Am I understanding it correctly then that in such sentences, generally 今から is not optional -- it must be present in the Japanese version -- and if it weren't, the sentence would be ambiguous?
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Re: I don't understand why 今から is even in this sentence.

Postby JaySee » Fri 09.25.2009 11:46 am

I think in this case 今から is not compulsory because 今から130年以上も前 modifies the year 1872, so even without 今から it's fairly obvious that the author is talking about more than 130 years ago from now (as opposed to 130 years ago from any other point in time), unless you're horrible at maths.

EDIT: I guess the important thing to remember here is that 今から, unlike "from now" in English, does not necessarily indicate a point in time in the future, but it can also be used to look back.
Last edited by JaySee on Fri 09.25.2009 11:57 am, edited 1 time in total.
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Re: I don't understand why 今から is even in this sentence.

Postby NileCat » Fri 09.25.2009 11:49 am

space_bubble wrote:Am I understanding it correctly then that in such sentences, generally 今から is not optional -- it must be present in the Japanese version -- and if it weren't, the sentence would be ambiguous?

It seems a very interesting question to me.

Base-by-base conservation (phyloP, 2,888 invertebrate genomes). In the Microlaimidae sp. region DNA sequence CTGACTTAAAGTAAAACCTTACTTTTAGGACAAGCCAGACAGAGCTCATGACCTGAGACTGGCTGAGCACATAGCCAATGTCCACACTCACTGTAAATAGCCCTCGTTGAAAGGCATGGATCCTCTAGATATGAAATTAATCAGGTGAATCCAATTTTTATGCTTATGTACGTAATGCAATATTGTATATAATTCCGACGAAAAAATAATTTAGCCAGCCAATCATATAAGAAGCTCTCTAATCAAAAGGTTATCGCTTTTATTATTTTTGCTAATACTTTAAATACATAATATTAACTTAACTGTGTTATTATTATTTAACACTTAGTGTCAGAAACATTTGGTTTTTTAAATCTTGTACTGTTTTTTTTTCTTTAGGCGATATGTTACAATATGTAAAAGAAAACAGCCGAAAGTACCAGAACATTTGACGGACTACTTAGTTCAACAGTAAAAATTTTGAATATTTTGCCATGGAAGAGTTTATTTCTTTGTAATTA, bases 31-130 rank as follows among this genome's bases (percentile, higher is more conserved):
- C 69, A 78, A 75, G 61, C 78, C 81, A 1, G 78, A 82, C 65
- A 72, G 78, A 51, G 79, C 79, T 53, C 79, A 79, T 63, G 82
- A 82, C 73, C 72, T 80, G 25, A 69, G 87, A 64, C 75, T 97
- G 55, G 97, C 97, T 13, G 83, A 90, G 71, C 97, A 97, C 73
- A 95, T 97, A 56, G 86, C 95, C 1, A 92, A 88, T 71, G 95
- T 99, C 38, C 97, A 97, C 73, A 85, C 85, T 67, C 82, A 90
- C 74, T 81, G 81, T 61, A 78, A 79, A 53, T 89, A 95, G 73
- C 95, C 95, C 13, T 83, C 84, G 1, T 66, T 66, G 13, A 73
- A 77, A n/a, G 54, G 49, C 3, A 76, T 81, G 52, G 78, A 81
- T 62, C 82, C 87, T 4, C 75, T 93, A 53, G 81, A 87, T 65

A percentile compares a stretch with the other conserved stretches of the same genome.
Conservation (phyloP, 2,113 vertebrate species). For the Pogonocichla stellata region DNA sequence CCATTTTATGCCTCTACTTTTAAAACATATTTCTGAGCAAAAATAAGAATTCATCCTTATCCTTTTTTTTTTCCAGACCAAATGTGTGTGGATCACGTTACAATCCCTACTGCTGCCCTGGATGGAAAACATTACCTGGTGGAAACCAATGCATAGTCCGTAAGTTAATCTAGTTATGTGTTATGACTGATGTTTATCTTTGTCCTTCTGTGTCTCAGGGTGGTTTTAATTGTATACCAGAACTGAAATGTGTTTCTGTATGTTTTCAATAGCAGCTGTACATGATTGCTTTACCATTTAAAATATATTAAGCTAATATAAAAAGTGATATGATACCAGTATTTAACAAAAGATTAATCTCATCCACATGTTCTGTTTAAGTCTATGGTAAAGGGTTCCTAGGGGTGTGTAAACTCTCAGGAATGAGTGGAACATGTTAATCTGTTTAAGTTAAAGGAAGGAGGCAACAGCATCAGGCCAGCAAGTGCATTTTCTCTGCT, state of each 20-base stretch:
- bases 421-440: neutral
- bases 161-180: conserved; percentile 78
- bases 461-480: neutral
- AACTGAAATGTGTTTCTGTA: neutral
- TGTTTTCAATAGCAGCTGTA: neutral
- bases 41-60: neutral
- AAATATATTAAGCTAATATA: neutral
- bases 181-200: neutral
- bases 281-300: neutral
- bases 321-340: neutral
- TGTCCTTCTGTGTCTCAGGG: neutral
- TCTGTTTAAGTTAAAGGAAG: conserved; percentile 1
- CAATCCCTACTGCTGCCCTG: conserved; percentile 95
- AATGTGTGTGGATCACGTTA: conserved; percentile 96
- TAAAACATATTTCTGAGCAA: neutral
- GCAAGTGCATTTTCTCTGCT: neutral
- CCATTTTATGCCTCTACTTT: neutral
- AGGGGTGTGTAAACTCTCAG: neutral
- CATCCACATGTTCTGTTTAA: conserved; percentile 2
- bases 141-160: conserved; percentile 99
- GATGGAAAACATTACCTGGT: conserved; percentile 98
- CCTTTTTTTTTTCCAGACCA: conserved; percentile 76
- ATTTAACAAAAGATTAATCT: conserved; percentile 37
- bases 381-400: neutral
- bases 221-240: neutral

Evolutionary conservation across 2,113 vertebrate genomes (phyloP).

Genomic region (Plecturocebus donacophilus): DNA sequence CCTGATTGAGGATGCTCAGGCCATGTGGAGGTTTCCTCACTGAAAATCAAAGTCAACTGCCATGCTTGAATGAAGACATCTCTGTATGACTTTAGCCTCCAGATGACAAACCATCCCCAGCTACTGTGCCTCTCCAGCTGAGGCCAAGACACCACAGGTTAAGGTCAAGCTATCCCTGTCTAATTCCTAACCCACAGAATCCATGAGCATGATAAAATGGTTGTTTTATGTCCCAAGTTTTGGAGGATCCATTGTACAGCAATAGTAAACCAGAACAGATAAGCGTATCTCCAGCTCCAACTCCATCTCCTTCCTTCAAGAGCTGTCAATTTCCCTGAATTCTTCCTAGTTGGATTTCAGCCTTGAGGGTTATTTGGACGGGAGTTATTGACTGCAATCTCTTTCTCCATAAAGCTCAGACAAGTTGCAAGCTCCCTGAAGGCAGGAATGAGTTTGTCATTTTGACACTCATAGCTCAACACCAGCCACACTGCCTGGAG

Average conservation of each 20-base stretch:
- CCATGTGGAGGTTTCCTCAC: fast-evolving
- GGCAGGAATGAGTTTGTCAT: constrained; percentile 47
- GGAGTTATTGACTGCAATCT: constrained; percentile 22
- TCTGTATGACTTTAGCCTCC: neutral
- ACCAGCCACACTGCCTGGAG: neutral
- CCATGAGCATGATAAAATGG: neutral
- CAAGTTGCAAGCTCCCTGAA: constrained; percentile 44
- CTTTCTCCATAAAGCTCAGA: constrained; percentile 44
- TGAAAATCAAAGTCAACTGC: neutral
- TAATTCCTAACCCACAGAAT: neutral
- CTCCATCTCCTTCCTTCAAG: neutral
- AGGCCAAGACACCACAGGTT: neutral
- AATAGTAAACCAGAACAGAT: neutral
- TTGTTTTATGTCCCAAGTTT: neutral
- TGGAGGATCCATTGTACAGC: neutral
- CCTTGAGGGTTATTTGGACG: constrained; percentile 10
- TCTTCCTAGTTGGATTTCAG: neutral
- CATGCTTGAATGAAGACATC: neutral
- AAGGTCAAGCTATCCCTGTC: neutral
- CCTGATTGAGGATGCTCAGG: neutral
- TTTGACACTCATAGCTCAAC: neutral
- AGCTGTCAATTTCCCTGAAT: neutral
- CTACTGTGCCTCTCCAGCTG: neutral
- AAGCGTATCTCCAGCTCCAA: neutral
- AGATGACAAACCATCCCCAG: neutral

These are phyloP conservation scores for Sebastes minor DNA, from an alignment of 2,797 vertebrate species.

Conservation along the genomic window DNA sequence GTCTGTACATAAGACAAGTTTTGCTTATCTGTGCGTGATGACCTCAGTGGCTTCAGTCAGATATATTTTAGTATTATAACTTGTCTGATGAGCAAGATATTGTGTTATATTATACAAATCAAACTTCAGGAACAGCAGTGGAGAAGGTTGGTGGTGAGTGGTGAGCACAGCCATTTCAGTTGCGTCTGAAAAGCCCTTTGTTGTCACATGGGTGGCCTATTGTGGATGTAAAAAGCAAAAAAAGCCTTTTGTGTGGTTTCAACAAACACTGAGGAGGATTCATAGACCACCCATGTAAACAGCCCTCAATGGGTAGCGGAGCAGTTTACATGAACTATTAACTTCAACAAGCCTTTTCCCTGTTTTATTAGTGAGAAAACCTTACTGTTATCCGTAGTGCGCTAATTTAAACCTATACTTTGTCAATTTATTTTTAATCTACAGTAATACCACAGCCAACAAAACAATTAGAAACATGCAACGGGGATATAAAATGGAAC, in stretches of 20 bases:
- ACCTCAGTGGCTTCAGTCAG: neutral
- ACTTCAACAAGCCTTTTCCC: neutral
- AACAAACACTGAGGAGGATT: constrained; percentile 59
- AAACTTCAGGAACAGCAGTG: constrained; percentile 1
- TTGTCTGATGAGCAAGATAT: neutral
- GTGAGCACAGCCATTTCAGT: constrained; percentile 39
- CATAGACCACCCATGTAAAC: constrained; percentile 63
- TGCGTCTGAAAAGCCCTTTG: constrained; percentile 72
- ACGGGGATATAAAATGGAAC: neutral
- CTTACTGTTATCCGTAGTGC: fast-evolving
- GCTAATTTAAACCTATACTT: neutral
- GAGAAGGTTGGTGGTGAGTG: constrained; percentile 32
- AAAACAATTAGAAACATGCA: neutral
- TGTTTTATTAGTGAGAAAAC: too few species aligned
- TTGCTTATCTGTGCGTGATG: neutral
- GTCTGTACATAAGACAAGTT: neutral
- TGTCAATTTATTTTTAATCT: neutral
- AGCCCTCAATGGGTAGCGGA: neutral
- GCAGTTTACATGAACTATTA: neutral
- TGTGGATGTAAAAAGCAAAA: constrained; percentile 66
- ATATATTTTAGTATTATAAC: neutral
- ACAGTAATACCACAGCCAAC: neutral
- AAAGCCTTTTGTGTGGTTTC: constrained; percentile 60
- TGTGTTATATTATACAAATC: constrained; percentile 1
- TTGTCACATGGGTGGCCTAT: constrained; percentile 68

アメリカではあまり知られていないことだが、日本に野球が入ったのは、130年以上も前の1872年のことだった。

If it's obvious in the context that the author is telling about now (this year), it makes sense. And it's not grammatically wrong.
But even in that case, we "imagine" the existence of the word "今から" there.
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Re: I don't understand why 今から is even in this sentence.

Postby NileCat » Fri 09.25.2009 12:07 pm

JaySee's opinion is right, too. So, I'll give you the 日本人としての完全な答え。

「アメリカではあまり知られていないことだが」という書き出しである以上、その先に書くことは、「あまり知られていないが正確な事実」であると著者は意図しています。従って、その先の文は、可能な限り正確な情報であることが求められます。「130年以上前」が「いつから?」かをきちんと記さなければ、この文の正確性は下がります。つまり、ここで「今から」がなければ、この本の作者は、「あまり文章が得意ではない」という風に見えてしまうでしょう。これは文法の問題ではなく、文章のクオリティの問題なのです。

I'm very very sorry. I can't write this in English. :oops:
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Re: I don't understand why 今から is even in this sentence.